In 2016, he won the CHL title with Frolunda, bagged the scoring title, and was voted tournament MVP, and in 2017, he scored the championship-clinching goal for his Bern in Switzerland’s National League before moving back to Sweden.
“I’ve scored some big goals, like [the two mentioned] and for me to score, I have to go to the net. I don’t have an overbearing shot so instead, I have to read the play, anticipate where the puck is going to go and jump on a loose puck or a rebound,” he says.
“I get pretty excited when I see the puck go in, scoring a goal is awesome,” says Lasch, who’s celebrated a goal 125 times in his 412 games in the Finnish, Swedish, and Swiss leagues since joined Sodertalje straight out of college in 2010.
But if Lasch gets “pretty excited” when he scores a goal, the feeling of setting up a teammate in a scoring chance can sometimes even outdo that feeling, he says.
“I’m more of a set up guy. Of course I get excited when I score, but setting up my teammates can be more rewarding,” he says.
And it’s not because getting an assist were a rare treat for Lasch. On the contrary, in his 412 European games, he’s picked up 228 assists, and in this season’s CHL, seventeen of his 21 points are assists.
The swift-footed winger may be short in height but he’s tall in stature. When the puck is on his stick, the opposing teams do pay attention.
Even if Lasch may not be the centre of attention as a goal scorer, he is the one who calls the shots.
“When I have the puck, I’m in charge. I’m the one directing the plays and to me that’s a big responsibility. I like that, and I like to see my buddies happy when they score,” he says.
Interestingly, Lasch does his play-making from a winger position which, while not unheard of, has up until recently been unusual. Most of the famous playmakers we think of have been centers.
“I don’t think my personality that dictates that, it’s just how my game’s developed. Hockey’s evolved, too, and many wingers now like to switch to their off-wing to get that one-timer set up but I like to stay on my strong side so that I have the game in front of me,” he says.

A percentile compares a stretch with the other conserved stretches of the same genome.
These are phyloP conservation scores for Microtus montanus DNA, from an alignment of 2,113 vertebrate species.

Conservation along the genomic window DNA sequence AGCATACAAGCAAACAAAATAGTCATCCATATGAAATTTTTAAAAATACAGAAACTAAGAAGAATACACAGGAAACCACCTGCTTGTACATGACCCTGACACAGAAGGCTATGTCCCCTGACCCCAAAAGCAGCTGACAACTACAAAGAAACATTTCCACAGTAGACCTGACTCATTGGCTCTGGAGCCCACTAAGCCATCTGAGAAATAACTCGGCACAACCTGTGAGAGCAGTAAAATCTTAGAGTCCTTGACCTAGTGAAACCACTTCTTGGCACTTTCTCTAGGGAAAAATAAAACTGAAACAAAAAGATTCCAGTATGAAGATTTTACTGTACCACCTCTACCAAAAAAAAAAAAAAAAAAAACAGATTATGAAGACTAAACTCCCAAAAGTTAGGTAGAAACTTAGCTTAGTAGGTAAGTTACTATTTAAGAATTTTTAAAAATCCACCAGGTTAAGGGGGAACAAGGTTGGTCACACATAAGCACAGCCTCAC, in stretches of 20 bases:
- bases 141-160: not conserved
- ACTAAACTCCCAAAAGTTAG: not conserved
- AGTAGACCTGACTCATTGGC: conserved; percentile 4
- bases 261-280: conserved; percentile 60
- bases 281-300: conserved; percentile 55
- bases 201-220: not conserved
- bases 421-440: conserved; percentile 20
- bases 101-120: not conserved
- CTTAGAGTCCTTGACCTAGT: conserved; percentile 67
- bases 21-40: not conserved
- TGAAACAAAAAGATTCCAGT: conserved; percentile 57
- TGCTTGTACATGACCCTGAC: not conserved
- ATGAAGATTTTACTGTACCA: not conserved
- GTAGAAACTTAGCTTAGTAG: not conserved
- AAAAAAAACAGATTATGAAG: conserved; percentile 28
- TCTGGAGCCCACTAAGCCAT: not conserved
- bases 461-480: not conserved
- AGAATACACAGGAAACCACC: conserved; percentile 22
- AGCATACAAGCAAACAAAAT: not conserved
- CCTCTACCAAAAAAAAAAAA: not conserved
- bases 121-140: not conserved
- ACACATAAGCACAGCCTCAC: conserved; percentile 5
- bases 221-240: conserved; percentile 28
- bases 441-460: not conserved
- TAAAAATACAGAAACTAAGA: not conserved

When asked, Lasch mentions the 2016 Swedish final as a set-up highlight. Playing on line with Artturi Lehkonen, now with the Montreal Canadiens, Lasch assisted Lehkonen’s two goals in the championship clinching game against Skelleftea, as Frolunda jumped to a 3-0 lead early on. (Lasch also scored an important 5-3 goal to extend Froluda’s lead to two goals, but he didn’t say anything about that).
“Lehkonen and I connected on a lot of goals during that playoff run,” he says, matter-of-factly.
But now his focus is in the future, and most immediately, in his second CHL final, now in front of a sell-out crowd in Scandinavium.
“I love the Champions Hockey League, it’s one of my favourite things. We get to play against top teams in other leagues, which we don’t normally do, and with that comes a responsibility. It’s a showcase for the team and myself, it’s exciting,” says Lasch, who once represented the United States, at the 2012 IIHF Ice Hockey World Championship.
Frolunda has been a CHL force in recent years, having reached the final for the fourth time in the last five years – and won two of the three finals it’s played in. The organization is also famous for its ability to bring up new talent from its academy, players such as Lehkonen, Rasmus Dahlin, and Andreas Johnsson.
“I’ve never seen anything like this organization, as far as how they develop and treat their young players. They put so much effort in trying to get the kids to advance to the next level,” Lasch says.
But the kids also need torchbearers, and with three seasons in the club under his belt, the 32-year-old California native is one the youngsters can look up to, although, he deflects that off with the same ease he deflects pucks into the net.
“When the kids see the work [captain] Joel Lundqvist puts in at the gym and on the ice, that really pushed them forward. I come here with a little different perspective, not being Swedish, but of course I show them little tricks – but they’re already better than me,” he says with a laugh.
Surely all players on the Frolunda team know that when the puck is on Lasch’s stick, all they have to do, is get open.
And then, a goal.
Orchestrated by the maestro.